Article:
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Reviews

The KVB
Of Desire Julian Marszalek , March 13th, 2016 23:59

For every pioneer filled with the arrows of disinterest, misunderstanding and, on occasion, outright hatred and disdain, there will always be those that pick up the trail to forge ahead to be quickly followed by any number of ersatz clones gleefully tearing strips away to wrap themselves in the clothing of the dead and bask in a reflected glory. And while it's inescapable to escape one's influences, the real trick is in knowing what to do with them and in this respect, The KVB are very much the kind of band that picks up where others have left off to press on.

Along the way, The KVB have acquired the patronage and approval of some influential friends that have included Anton Newcombe, Geoff Barrow and Sonic Boom and the latter two feature at this juncture of the band's story as label boss and taking charge of the mastering respectively. This should give some clear indication of where The KVB are coming from and, more importantly, where they’re heading.

Of Desire is the duo's most widescreen statement to date and one that blends cinematic sweeps with the post-punk sensibilities of Joy Division at their most glacial and The Cure at the height of their early 80s lysergic anguish. Other touchstones include Suicide, The Sisterhood and even long lost purveyors of melancholy such as The Sound and Testcard F, two bands that have unfairly slipped down the cracks of history. Certainly, those of a particular vintage will respond in an almost Pavlovian manner as particular aural triggers are pulled and stimulated.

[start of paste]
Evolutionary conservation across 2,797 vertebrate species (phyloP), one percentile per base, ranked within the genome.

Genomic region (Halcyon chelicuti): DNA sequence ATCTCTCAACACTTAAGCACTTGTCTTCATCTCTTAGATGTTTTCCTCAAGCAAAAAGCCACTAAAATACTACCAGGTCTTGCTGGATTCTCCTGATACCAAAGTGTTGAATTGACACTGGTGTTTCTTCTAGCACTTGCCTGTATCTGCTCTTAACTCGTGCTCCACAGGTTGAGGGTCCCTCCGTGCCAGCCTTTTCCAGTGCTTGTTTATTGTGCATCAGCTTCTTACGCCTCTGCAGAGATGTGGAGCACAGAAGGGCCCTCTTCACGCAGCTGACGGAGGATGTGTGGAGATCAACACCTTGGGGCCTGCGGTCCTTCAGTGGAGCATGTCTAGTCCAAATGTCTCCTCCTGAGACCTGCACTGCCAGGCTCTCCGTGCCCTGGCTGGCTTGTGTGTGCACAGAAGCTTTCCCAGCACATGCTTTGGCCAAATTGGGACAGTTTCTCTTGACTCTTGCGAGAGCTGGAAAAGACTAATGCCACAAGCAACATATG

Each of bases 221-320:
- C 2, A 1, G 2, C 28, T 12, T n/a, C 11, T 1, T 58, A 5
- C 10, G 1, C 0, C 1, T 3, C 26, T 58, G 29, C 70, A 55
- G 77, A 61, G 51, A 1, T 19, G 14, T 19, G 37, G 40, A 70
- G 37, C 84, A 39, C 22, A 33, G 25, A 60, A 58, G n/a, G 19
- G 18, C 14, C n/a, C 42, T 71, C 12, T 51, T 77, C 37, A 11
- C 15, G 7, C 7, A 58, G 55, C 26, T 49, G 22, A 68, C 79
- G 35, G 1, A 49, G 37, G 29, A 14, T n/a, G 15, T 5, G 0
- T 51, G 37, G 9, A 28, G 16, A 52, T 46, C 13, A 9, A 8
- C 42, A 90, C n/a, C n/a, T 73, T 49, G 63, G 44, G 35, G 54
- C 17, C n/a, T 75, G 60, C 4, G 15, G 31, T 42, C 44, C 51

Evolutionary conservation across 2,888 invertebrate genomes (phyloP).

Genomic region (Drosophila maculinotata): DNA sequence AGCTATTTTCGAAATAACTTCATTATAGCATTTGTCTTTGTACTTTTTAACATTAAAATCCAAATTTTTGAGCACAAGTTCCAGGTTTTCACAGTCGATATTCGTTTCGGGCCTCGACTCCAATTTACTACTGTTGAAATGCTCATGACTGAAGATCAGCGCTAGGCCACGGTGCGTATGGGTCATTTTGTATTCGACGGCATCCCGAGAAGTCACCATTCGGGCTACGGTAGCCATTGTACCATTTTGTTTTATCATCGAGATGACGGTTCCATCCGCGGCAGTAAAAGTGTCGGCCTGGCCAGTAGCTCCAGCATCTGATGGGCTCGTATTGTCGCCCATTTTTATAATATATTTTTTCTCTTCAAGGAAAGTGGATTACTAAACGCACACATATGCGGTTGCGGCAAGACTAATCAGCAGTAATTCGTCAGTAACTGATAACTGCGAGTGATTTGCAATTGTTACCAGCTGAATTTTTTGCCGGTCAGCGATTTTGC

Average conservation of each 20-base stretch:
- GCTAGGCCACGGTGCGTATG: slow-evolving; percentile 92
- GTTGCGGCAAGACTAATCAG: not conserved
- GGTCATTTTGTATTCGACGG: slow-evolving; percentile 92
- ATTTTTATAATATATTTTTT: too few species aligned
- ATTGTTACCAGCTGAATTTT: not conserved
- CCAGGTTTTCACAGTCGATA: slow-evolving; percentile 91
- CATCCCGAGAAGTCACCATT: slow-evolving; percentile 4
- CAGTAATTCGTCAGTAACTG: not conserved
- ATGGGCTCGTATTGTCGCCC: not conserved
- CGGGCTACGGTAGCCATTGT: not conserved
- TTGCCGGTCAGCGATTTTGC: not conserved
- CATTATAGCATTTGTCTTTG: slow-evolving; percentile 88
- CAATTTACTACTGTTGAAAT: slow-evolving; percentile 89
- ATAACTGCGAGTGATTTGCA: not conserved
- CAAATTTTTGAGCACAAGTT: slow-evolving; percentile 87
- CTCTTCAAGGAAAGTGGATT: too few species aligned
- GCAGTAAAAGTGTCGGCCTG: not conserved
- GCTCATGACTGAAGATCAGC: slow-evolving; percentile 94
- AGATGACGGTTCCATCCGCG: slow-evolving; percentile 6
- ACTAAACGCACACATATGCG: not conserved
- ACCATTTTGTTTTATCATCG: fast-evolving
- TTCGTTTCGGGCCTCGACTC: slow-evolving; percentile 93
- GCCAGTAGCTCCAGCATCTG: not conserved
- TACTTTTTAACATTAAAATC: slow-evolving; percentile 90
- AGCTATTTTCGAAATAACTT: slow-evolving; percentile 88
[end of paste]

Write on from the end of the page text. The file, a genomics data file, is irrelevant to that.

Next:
This isn't to damn The KVB; far from it. As evidenced by the opening one-two of 'White Walls' and 'Night Games', this is not only a continuation of a lineage but also an expansion, too. Both tracks throb and pump with a seductive suggestiveness while 'Never Enough' is infused with a pop sensibility, albeit a twisted and perverted one that more than drips with a sense of menace. This is music that’s shrouded in more layers of mystery than those of their antecedents.

Yet that said, it's these layers that create a feeling of inscrutability that verges on anonymity that prevents us, or at least shields us, from knowing who The KVB really are, what they mean to say and what they stand for. In lesser hands, it would be difficult to shake the feeling that this would be a defense mechanism but here it feels like an attack strategy but you are left wondering if there's some kind of secret or shame they’re conspiring to keep hidden from prying eyes.

But for all that, the sheets of reverbed guitar, synthesiser landscapes, echoed vocals and programmed beats that conspire to shroud the duo of Nicholas Wood and Kat Day add up to a whole that’s instantly recognisible while palpably new. Crucially, this is a path that’s now being laid on their own terms and nobody else’s. So much so, that the scavengers are soon to follow.

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